1. Headline
  1. Headline
TODAY
updated 11/17/2010 7:23:47 AM ET 2010-11-17T12:23:47

On Wednesday, Nov. 17, TODAY aired a report about toxic chemicals in imported seafood. Below is a statement in response from Food and Drug Administration spokesperson Michael L. Herndon:

  1. More from TODAY.com
    1. Joan Rivers' daughter Melissa says Mom's condition 'remains serious'

      Melissa Rivers, the daughter of comedian Joan Rivers, has arrived at the New York City hospital where her mother was rushe...

    2. Sandy Hook mom: Shootings changed how we feel about going back to school
    3. Bill Murray sighting actually makes perfect sense for once
    4. 'Are we there yet?' Surviving the family road trip
    5. Ariana Grande on how she played off her most embarrassing on-stage moment

What kind concern is the use of banned antibiotics, fungicides, and other illegal drug compounds by oversees seafood farmers — and the presence of these illegal compounds in seafood imported into the USA?

A range of chemicals is used to control or prevent specific diseases, to control parasites, to affect reproduction and growth, to improve water quality conditions, and to manage pests  (e.g., weeds , invertebrates) or stress problems. In some cases, aquaculture producers may  rely on drugs to overcome issues associated with high density farming or poor on-farm hygiene. Since relatively few drugs have been approved for aquaculture, some farmers may use unapproved drugs. This prospect raises concerns about potential adverse human health consequences. These unapproved drugs may be toxic, allergenic, carcinogenic, and/or may contribute to the development of antibiotic resistance in pathogens that affect humans.  The administration of drugs during the various stages of aquaculture production may result in the presence of residues of these drugs or their metabolites in the edible portion of  seafood products. Though a number of antibiotics have been banned for application in aquatic food animals by many countries, there are still concerns over illegal use of these drugs. In the U.S., all drugs for use in food animals, whether they are for direct medication or for addition to feed, must be approved by FDA. Drugs not approved by FDA for aquatic species are not allowed to be used at any level and any amount detected is considered to render the product adulterated and in violation of the U.S. law. The most frequently detected unapproved animal drug residues in imported seafood products are: Chloramphenicol, Nitrofurans, Fluoroquinolones, Malachite green, Crystal (Gentian) violet, and Quinolones (Oxolinic acid and Flumequine).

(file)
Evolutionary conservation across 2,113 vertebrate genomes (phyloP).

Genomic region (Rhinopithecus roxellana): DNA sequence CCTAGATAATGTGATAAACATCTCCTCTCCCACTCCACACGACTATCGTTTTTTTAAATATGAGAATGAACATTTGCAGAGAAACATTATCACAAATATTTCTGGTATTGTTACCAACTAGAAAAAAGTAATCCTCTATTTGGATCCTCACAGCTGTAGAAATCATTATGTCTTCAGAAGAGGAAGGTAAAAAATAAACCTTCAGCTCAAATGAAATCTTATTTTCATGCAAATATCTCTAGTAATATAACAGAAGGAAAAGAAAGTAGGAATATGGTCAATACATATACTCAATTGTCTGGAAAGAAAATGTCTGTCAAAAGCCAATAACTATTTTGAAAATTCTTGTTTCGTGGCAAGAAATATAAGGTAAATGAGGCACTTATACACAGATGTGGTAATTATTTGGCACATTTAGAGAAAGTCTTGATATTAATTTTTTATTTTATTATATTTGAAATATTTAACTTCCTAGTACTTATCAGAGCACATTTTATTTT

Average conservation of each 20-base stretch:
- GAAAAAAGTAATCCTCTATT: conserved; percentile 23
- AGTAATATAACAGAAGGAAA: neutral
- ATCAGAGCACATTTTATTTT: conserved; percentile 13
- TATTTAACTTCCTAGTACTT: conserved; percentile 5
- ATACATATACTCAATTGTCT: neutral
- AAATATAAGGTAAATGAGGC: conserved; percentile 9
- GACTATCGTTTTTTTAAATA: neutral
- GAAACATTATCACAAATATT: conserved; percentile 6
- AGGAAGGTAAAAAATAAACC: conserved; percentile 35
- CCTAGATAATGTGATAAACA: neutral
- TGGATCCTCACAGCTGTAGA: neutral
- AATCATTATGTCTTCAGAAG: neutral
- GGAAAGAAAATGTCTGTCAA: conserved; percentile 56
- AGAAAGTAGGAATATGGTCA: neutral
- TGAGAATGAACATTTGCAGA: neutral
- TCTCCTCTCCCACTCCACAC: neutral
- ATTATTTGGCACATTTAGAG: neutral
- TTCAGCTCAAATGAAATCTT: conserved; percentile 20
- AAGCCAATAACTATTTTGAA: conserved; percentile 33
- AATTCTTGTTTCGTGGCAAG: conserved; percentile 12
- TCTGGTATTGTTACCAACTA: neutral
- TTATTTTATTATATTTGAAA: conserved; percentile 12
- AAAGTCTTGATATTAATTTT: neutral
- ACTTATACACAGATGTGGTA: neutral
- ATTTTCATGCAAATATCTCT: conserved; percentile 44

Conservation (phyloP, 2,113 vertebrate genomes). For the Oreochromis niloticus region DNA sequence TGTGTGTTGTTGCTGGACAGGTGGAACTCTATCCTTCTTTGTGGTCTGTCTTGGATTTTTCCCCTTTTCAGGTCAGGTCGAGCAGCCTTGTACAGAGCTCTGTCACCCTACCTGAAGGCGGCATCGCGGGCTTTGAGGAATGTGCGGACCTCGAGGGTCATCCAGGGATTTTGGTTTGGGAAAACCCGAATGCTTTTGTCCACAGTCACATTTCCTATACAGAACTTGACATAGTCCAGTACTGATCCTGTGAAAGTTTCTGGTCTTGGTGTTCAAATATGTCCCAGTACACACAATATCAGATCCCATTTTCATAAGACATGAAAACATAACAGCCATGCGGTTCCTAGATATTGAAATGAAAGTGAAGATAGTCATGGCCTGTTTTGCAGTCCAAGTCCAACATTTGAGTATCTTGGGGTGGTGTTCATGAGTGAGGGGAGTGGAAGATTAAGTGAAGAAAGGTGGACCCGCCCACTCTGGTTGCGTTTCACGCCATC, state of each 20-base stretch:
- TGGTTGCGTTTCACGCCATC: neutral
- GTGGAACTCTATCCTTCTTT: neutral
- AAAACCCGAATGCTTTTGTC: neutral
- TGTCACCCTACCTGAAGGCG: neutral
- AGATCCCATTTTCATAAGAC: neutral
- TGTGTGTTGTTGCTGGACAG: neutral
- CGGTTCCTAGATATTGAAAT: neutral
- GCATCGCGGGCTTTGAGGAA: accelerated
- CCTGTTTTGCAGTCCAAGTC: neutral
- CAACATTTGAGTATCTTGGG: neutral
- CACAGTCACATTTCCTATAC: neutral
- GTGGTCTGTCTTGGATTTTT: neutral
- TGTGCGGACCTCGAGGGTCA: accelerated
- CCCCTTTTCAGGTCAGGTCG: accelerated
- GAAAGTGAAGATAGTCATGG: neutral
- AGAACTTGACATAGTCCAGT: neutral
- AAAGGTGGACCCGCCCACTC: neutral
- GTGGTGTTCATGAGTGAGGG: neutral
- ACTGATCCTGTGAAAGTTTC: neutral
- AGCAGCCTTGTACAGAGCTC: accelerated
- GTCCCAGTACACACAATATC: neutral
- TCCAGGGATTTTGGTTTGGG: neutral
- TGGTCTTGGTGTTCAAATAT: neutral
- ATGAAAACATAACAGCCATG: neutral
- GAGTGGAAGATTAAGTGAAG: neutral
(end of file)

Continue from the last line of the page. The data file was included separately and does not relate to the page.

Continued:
Are there any estimates as to how often the FDA finds these banned compounds in imported seafood? What percentage of imported seafood tested by FDA is found to contain these banned compounds?

The FDA testing program is designed to sample and analyze selected import and domestic aquaculture seafood products to determine the presence of unapproved chemicals. The program is reviewed and reissued each year. Approximately 5 to 7 percent of all samples tested each year under the program have been found to be contaminated with unapproved drug residues. However, products from foreign manufacturers or shippers that have been found to use unapproved new animal drugs are subject to detention without physical examination (DWPE) by FDA. As a result of being placed on DWPE, all subsequent shipments from these firms are automatically stopped at the port of entry and not permitted to be sold in, or imported into, the United States. Shipments may be released by FDA if evidence can be provided by the importer demonstrating that the appearance of the violation (i.e., residues of an unapproved new animal drug) has been overcome and the product complies with applicable FDA regulations.